Oireachtas Joint and Select Committees
Tuesday, 28 September 2021
Joint Oireachtas Committee on Education and Skills
Leaving Certificate Reform: Discussion with School Management Bodies
Mr. John Irwin:
With regard to the changes that we have looked at, there are key skills and competencies. Digitalisation has meant that content can be accessed from anywhere. Therefore, the ability to recall vast amounts of content is not the key competency or skill we need now. The key competency or skill we need now is the ability to analyse and evaluate that content and to distinguish between what is of value and what is not. We have to get to a situation where we get far more analytical thinkers among our students. We should develop those skills in them so they can recognise what is valuable content and what is not. There is a degree of that within it and that is a major challenge for students.
The world in which students are living is one where we are moving towards a far more globalised society. They have to become far more aware in the senior cycle of the global world outside. Many of them will travel and be leaders around the world, as has been traditional in Ireland in the past. We have the central theme of climate change and the area of a sustainable future, which needs to be mindful of the planet we live in now. All of these people will have to be equipped with these particular skills going forward. The first area is the idea of being able to analyse information, as opposed to simply being able recall it. By the way, I was initially trained as a mathematics teacher by profession. I am not against rote learning. Maths is all about learning tables and recognising and identifying patterns. We are not against content or rote learning. There are lots of good to be gained from those. However, we are not in favour of an assessment system that is totally based on recall and content.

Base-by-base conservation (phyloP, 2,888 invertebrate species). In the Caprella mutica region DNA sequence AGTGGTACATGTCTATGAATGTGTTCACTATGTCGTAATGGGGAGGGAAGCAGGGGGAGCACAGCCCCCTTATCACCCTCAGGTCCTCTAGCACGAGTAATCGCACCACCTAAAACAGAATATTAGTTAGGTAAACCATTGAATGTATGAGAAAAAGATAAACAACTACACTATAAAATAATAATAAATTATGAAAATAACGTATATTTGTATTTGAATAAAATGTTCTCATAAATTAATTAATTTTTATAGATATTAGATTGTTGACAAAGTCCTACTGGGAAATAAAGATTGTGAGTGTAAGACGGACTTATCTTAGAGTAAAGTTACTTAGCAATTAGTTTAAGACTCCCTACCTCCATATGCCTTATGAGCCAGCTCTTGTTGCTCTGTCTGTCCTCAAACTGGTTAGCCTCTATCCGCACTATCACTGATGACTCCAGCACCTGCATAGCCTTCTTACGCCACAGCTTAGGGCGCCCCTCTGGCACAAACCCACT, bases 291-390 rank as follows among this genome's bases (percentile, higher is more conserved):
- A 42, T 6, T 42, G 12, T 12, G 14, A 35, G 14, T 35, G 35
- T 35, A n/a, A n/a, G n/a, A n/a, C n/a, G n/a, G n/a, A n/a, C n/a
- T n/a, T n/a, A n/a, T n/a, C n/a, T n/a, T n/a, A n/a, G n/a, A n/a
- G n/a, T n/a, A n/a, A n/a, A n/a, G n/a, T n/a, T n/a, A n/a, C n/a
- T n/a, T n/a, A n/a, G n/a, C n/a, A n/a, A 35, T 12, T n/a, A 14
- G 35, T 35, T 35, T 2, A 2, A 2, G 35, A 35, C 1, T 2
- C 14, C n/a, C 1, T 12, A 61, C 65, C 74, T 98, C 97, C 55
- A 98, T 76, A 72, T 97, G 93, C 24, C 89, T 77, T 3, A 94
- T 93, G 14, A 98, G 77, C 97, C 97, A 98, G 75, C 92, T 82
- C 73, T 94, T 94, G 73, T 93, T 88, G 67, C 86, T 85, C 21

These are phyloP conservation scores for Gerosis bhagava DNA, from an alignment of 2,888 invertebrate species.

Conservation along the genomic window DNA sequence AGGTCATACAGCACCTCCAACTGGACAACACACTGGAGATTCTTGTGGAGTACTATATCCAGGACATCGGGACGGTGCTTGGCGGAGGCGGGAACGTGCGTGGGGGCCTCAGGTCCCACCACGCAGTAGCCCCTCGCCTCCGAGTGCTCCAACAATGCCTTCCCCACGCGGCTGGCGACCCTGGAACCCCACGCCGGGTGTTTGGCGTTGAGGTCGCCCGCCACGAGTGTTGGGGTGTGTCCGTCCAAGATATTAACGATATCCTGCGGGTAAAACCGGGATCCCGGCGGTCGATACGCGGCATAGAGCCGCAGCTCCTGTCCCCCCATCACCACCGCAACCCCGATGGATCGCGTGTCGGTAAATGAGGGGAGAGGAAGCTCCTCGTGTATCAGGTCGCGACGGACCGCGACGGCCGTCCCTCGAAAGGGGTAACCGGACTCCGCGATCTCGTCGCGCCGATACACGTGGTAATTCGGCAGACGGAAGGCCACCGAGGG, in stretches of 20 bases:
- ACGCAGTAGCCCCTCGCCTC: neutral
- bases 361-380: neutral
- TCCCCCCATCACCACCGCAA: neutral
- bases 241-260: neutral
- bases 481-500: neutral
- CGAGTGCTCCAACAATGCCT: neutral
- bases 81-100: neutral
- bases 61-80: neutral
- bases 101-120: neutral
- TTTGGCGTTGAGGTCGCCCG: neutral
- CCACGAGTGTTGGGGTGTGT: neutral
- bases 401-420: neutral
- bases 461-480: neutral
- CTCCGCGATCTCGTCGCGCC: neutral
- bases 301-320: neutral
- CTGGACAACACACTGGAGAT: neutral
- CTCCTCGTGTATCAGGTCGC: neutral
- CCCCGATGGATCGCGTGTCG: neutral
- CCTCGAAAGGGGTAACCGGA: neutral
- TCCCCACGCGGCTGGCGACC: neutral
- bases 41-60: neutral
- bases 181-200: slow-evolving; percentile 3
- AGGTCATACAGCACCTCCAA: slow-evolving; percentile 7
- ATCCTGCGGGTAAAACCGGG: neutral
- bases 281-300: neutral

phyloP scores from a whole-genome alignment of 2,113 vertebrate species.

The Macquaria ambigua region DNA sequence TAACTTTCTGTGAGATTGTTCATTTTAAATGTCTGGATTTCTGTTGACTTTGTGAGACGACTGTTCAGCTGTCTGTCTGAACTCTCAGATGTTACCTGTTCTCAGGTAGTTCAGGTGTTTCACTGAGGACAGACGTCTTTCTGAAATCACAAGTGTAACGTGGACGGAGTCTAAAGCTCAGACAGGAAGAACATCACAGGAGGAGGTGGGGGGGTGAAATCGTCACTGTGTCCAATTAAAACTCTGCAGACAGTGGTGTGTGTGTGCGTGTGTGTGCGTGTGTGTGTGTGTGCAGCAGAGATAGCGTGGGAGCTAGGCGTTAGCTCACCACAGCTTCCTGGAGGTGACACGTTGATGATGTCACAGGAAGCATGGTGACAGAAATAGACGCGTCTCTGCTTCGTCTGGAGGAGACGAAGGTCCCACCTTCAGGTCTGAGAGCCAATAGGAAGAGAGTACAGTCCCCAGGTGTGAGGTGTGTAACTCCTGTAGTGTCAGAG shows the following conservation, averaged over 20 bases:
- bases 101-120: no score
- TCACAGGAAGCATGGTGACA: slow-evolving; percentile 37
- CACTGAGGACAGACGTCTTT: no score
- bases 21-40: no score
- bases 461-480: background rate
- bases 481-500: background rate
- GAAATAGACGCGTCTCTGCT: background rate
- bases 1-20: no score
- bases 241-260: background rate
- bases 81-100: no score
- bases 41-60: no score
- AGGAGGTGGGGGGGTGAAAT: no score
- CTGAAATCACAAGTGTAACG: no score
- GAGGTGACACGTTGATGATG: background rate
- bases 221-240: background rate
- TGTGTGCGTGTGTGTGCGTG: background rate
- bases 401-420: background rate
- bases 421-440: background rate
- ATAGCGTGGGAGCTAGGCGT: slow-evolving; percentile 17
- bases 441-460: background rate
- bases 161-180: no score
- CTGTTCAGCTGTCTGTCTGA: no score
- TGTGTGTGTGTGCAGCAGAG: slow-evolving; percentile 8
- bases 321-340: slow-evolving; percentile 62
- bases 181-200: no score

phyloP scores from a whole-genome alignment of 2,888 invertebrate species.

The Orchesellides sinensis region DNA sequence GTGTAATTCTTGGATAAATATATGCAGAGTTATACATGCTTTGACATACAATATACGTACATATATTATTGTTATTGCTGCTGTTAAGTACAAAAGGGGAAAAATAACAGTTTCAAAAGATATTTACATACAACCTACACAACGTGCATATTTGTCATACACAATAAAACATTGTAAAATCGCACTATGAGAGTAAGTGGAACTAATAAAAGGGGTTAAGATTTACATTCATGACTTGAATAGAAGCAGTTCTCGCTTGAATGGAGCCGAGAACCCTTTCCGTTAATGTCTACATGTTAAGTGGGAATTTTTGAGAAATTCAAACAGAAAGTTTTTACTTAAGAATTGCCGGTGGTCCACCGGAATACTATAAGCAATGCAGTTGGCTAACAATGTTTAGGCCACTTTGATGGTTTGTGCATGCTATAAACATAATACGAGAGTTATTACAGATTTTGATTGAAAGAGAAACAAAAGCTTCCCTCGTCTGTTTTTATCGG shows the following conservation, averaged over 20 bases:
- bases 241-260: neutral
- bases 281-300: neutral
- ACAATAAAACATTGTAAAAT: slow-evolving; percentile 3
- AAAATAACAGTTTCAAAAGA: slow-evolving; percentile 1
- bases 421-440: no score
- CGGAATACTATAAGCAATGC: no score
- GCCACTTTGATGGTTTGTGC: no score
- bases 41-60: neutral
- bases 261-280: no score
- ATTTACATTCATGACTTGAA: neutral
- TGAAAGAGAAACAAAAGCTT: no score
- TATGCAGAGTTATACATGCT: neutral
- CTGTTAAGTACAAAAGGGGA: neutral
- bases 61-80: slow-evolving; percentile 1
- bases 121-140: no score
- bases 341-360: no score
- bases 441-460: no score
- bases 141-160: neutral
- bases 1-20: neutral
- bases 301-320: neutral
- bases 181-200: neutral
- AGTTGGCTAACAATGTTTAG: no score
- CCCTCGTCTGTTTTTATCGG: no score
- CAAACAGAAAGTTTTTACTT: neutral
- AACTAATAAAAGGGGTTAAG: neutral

The Senator’s second question related to what we have learned over the past two years. I agree with Mr. Crone that we have seen that we have a highly professionalised teacher body in Ireland. We fortunate to have it. We suddenly realised in the past two years that we can survive without the leaving certificate in Ireland. Who would have thought two years ago that we would be able to put together a particular process that would allow people to progress into other pathways in their lives?
Mr. Crone mentioned the idea of the student voice. Students were central at all of the stakeholder engagements on the processes that were brought in around calculated grades and, more recently, accredited grades. They will have an important role in the coming months and years in discussing and seeing where senior cycle goes. We will also see, through the student and parent charter, the parent’s voice and, more important, the student’s voice being more amplified.